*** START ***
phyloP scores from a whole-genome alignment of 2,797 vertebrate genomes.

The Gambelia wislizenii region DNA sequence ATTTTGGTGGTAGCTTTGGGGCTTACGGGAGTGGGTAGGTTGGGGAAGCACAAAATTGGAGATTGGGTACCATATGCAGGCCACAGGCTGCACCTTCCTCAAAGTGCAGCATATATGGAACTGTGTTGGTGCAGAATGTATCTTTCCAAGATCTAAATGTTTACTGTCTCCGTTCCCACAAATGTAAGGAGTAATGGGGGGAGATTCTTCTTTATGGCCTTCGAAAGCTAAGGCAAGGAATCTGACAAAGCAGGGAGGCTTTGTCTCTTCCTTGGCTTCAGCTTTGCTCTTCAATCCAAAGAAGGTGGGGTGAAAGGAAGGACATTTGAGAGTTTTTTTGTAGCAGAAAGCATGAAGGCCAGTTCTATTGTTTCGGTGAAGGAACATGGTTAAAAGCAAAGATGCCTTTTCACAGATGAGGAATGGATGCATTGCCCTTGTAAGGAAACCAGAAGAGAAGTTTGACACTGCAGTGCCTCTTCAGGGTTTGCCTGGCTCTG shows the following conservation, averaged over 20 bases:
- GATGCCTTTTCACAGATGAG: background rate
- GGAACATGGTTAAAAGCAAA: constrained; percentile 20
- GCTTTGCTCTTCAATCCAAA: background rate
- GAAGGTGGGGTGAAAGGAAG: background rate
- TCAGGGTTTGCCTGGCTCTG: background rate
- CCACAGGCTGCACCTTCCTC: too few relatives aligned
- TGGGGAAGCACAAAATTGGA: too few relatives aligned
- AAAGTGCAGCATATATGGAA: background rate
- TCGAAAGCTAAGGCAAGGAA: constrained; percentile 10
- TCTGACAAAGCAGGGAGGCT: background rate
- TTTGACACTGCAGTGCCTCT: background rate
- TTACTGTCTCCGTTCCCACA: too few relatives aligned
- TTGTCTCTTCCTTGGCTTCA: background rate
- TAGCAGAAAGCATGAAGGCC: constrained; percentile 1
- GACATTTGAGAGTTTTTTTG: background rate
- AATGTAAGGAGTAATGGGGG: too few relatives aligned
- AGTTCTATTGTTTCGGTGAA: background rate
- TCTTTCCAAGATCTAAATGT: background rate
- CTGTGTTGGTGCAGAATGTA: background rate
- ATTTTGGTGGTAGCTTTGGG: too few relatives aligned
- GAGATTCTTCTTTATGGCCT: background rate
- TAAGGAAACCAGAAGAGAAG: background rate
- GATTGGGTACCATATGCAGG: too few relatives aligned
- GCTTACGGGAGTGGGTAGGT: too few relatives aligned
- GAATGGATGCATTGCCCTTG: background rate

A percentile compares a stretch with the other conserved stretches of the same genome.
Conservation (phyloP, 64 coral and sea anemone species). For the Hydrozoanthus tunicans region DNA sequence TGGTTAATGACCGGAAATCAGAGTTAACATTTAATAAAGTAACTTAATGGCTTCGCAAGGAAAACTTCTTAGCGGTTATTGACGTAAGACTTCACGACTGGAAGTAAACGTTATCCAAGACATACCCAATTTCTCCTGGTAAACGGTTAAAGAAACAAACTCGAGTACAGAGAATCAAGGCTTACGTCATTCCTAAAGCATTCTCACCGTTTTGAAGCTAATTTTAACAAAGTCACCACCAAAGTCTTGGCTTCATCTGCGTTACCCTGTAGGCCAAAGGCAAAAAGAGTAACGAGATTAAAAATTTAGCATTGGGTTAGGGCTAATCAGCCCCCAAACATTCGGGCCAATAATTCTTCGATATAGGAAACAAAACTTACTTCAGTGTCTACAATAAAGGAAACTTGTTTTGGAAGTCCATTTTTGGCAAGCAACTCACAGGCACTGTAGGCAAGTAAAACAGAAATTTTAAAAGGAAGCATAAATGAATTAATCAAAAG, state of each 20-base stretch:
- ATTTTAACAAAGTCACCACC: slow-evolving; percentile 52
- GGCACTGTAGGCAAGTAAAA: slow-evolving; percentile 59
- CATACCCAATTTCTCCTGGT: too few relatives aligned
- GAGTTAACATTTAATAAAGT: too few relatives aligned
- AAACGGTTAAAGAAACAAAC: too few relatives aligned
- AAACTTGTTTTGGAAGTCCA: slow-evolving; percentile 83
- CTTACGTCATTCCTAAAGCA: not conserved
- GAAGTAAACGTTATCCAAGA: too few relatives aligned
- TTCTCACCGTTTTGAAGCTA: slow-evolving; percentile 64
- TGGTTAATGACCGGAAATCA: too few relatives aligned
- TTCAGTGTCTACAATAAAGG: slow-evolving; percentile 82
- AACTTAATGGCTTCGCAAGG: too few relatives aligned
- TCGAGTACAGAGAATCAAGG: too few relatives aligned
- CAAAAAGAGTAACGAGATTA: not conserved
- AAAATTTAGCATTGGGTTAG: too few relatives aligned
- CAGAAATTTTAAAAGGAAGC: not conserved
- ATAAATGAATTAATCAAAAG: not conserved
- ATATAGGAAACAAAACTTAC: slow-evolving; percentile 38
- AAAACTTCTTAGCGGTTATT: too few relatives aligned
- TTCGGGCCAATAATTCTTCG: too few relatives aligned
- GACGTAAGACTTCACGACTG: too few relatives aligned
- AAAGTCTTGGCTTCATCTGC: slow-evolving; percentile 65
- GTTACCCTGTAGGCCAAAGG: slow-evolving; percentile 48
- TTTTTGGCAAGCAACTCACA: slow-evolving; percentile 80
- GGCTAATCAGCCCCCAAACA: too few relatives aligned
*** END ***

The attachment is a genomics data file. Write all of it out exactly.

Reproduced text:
phyloP scores from a whole-genome alignment of 2,797 vertebrate genomes.

The Gambelia wislizenii region DNA sequence ATTTTGGTGGTAGCTTTGGGGCTTACGGGAGTGGGTAGGTTGGGGAAGCACAAAATTGGAGATTGGGTACCATATGCAGGCCACAGGCTGCACCTTCCTCAAAGTGCAGCATATATGGAACTGTGTTGGTGCAGAATGTATCTTTCCAAGATCTAAATGTTTACTGTCTCCGTTCCCACAAATGTAAGGAGTAATGGGGGGAGATTCTTCTTTATGGCCTTCGAAAGCTAAGGCAAGGAATCTGACAAAGCAGGGAGGCTTTGTCTCTTCCTTGGCTTCAGCTTTGCTCTTCAATCCAAAGAAGGTGGGGTGAAAGGAAGGACATTTGAGAGTTTTTTTGTAGCAGAAAGCATGAAGGCCAGTTCTATTGTTTCGGTGAAGGAACATGGTTAAAAGCAAAGATGCCTTTTCACAGATGAGGAATGGATGCATTGCCCTTGTAAGGAAACCAGAAGAGAAGTTTGACACTGCAGTGCCTCTTCAGGGTTTGCCTGGCTCTG shows the following conservation, averaged over 20 bases:
- GATGCCTTTTCACAGATGAG: background rate
- GGAACATGGTTAAAAGCAAA: constrained; percentile 20
- GCTTTGCTCTTCAATCCAAA: background rate
- GAAGGTGGGGTGAAAGGAAG: background rate
- TCAGGGTTTGCCTGGCTCTG: background rate
- CCACAGGCTGCACCTTCCTC: too few relatives aligned
- TGGGGAAGCACAAAATTGGA: too few relatives aligned
- AAAGTGCAGCATATATGGAA: background rate
- TCGAAAGCTAAGGCAAGGAA: constrained; percentile 10
- TCTGACAAAGCAGGGAGGCT: background rate
- TTTGACACTGCAGTGCCTCT: background rate
- TTACTGTCTCCGTTCCCACA: too few relatives aligned
- TTGTCTCTTCCTTGGCTTCA: background rate
- TAGCAGAAAGCATGAAGGCC: constrained; percentile 1
- GACATTTGAGAGTTTTTTTG: background rate
- AATGTAAGGAGTAATGGGGG: too few relatives aligned
- AGTTCTATTGTTTCGGTGAA: background rate
- TCTTTCCAAGATCTAAATGT: background rate
- CTGTGTTGGTGCAGAATGTA: background rate
- ATTTTGGTGGTAGCTTTGGG: too few relatives aligned
- GAGATTCTTCTTTATGGCCT: background rate
- TAAGGAAACCAGAAGAGAAG: background rate
- GATTGGGTACCATATGCAGG: too few relatives aligned
- GCTTACGGGAGTGGGTAGGT: too few relatives aligned
- GAATGGATGCATTGCCCTTG: background rate

A percentile compares a stretch with the other conserved stretches of the same genome.
Conservation (phyloP, 64 coral and sea anemone species). For the Hydrozoanthus tunicans region DNA sequence TGGTTAATGACCGGAAATCAGAGTTAACATTTAATAAAGTAACTTAATGGCTTCGCAAGGAAAACTTCTTAGCGGTTATTGACGTAAGACTTCACGACTGGAAGTAAACGTTATCCAAGACATACCCAATTTCTCCTGGTAAACGGTTAAAGAAACAAACTCGAGTACAGAGAATCAAGGCTTACGTCATTCCTAAAGCATTCTCACCGTTTTGAAGCTAATTTTAACAAAGTCACCACCAAAGTCTTGGCTTCATCTGCGTTACCCTGTAGGCCAAAGGCAAAAAGAGTAACGAGATTAAAAATTTAGCATTGGGTTAGGGCTAATCAGCCCCCAAACATTCGGGCCAATAATTCTTCGATATAGGAAACAAAACTTACTTCAGTGTCTACAATAAAGGAAACTTGTTTTGGAAGTCCATTTTTGGCAAGCAACTCACAGGCACTGTAGGCAAGTAAAACAGAAATTTTAAAAGGAAGCATAAATGAATTAATCAAAAG, state of each 20-base stretch:
- ATTTTAACAAAGTCACCACC: slow-evolving; percentile 52
- GGCACTGTAGGCAAGTAAAA: slow-evolving; percentile 59
- CATACCCAATTTCTCCTGGT: too few relatives aligned
- GAGTTAACATTTAATAAAGT: too few relatives aligned
- AAACGGTTAAAGAAACAAAC: too few relatives aligned
- AAACTTGTTTTGGAAGTCCA: slow-evolving; percentile 83
- CTTACGTCATTCCTAAAGCA: not conserved
- GAAGTAAACGTTATCCAAGA: too few relatives aligned
- TTCTCACCGTTTTGAAGCTA: slow-evolving; percentile 64
- TGGTTAATGACCGGAAATCA: too few relatives aligned
- TTCAGTGTCTACAATAAAGG: slow-evolving; percentile 82
- AACTTAATGGCTTCGCAAGG: too few relatives aligned
- TCGAGTACAGAGAATCAAGG: too few relatives aligned
- CAAAAAGAGTAACGAGATTA: not conserved
- AAAATTTAGCATTGGGTTAG: too few relatives aligned
- CAGAAATTTTAAAAGGAAGC: not conserved
- ATAAATGAATTAATCAAAAG: not conserved
- ATATAGGAAACAAAACTTAC: slow-evolving; percentile 38
- AAAACTTCTTAGCGGTTATT: too few relatives aligned
- TTCGGGCCAATAATTCTTCG: too few relatives aligned
- GACGTAAGACTTCACGACTG: too few relatives aligned
- AAAGTCTTGGCTTCATCTGC: slow-evolving; percentile 65
- GTTACCCTGTAGGCCAAAGG: slow-evolving; percentile 48
- TTTTTGGCAAGCAACTCACA: slow-evolving; percentile 80
- GGCTAATCAGCCCCCAAACA: too few relatives aligned